I have a number of things I'd like to share with you, of such diverse subject matter that you will not notice that I haven't yet finished the crocheted steek stuff I promised. I think you are beginning to understand that I regularly set goals that are not met. But I keep promising and moving the end posts, and, well, "eventually" is my favorite word.
Yesterday we completed my absolute favorite kind of household improvement project (being something that we pay someone who is skilled, professional, and nice to do for us in a timely manner without me having to lift a hand): A fence across the driveway! I envision a flowering vine flowing across the top next spring...
But I've been happily lifting my hands to spin lately! See the lovely painted Targhee roving (Rimrock, by Mountain Colors)--this spins like a dream, and I will admit that I'm thinking of purchasing a lot more of this fiber.
In other spinning news, I finished one hank of the Rambouillet lamb roving that I purchased at the Gig Harbor retreat last February. This is the springiest fiber I've ever spun--it was really enjoyable to work with, but I had to adjust my way of spinning quite a bit (I'm used to spinning top from the fold) so I feel quite proud of myself! This hank is approximately 430 yards and 4 oz; the rest of the yarn is plied but not yet skeined. I'll probably never use this fiber again, though, because I cannot seem to pronounce Rambouillet without sounding like some Monty Python poser.
OK, I'm sure I haven't really diverted you from the steek issue, so let's talk about changing colors. I am a BIG fan of the spit-splice, or what I prefer to think of as the felted splice. (Has anyone noticed how much spitting goes on these days? Why can't people keep their bodily fluids to themselves? Am I, like, totally middle-aged here? I don't seem to remember that people spit all the time when I was growing up--it was considered pretty rude. But then again, so was chewing gum while talking. Yeah, middle-aged.)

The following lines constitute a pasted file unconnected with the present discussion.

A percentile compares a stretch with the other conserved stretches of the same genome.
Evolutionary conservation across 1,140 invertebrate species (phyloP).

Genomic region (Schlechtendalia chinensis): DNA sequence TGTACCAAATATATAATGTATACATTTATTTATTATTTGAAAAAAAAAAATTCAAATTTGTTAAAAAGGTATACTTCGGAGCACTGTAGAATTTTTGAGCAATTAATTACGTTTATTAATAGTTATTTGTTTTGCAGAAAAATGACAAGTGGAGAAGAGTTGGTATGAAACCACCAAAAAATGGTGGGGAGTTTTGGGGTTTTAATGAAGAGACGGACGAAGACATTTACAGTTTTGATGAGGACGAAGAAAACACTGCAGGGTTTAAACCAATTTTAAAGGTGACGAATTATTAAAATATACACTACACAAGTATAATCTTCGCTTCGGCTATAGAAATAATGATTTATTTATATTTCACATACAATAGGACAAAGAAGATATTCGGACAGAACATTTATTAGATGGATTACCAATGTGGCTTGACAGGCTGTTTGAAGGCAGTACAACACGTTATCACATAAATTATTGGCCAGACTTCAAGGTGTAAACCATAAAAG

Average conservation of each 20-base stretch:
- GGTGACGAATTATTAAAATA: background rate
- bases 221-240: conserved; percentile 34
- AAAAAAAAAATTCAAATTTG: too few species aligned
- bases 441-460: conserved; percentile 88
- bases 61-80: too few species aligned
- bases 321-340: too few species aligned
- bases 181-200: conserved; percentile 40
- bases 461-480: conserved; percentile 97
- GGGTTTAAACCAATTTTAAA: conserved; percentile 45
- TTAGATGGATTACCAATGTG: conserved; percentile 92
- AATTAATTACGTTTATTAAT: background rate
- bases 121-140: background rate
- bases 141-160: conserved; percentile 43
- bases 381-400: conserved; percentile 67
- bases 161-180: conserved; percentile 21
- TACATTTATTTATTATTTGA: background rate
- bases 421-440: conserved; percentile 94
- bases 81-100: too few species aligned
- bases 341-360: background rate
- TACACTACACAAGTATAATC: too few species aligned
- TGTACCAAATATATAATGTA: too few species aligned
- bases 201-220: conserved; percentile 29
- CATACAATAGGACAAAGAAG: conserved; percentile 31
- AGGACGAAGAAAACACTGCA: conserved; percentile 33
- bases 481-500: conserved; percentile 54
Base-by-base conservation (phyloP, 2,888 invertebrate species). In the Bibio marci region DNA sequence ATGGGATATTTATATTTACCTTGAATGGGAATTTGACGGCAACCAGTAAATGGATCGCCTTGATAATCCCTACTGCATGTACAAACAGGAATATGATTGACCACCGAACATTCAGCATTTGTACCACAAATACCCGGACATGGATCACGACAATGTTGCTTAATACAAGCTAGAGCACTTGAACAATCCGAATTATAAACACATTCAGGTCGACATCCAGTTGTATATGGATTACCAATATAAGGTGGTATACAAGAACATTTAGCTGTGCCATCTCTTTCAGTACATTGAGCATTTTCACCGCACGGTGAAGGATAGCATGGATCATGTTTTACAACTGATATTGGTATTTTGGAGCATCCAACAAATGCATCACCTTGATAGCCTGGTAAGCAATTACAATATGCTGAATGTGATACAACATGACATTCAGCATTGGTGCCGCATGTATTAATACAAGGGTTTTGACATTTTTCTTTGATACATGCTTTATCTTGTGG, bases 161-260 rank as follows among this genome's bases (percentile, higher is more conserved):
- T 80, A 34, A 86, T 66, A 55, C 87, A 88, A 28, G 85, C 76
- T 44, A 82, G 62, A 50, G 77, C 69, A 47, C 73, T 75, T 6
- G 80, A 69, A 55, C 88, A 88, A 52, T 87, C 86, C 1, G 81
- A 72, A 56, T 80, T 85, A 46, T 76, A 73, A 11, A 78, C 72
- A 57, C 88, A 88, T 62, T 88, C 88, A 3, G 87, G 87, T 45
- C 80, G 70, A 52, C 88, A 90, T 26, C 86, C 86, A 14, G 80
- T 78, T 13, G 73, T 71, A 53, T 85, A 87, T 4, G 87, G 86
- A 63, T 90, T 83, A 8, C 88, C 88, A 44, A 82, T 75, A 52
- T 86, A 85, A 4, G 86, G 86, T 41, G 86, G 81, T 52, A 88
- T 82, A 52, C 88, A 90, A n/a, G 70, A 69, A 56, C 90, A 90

Oh, are you still there? OK, here's what I do whenever I am knitting something out of Shetland yarn. Unless the color change is really sharp, say, going from light blue to burgundy, about 4 stitches before the "seam line" I break off the working yarn with about 4 inches left, I unply it back about 3 inches, and I break off one ply. I take the new yarn, unply it back about 3 inches, and break off one ply. I then overlap the old and new yarns, lick my palms, and roll the yarns together. This lightly felts the two pieces together into a ragg yarn that is virtually imperceptible in the garment. When you are changing colors at a steek, the overlapped area will pretty much be hidden in the steek anyway. (And as I once said to Ryan, "If you're looking that closely, you'd better be trying to stuff a $10 bill into my waistband." Ryan nearly fell on the floor laughing at the vision of someone clubbing in a Fair Isle sweater, and thus encouraged me to continue saying it whenever I get the opportunity. It is a psychological truth that people will continue to do what gets them a laugh, so be careful how you encourage me.) Now this splice is not meant to have the integrity of a knot--you aren't meant to tug at it to make sure it holds. It's just meant to join the pieces enough that you can knit several stitches with both plies involved. They'll stay put, don't worry. Just make sure you haven't joined them just before a 10-stitch carry, for example--you want the joined plies to be worked into stitches. Here's a picture of the armhole steek on the Curry Sweater where I've joined the colors using the felted splice (plus the cute stitch marker Nathania gave me):
You're still grossed out by the licking part? This will work just as well with tap water (I don't know where the idea that you have to use spit for the enzymes came in--anyone who's accidentally felted something while washing it knows that you don't need enzymes, for God's sake).
Actually, I use this to join in any wool yarn. To be honest, I use this method for ALL yarns, even synthetics--I just make the overlapping section much longer.
Have a great weekend, everyone. I promise I'll..., oh, you're not going to fall for that again, you say?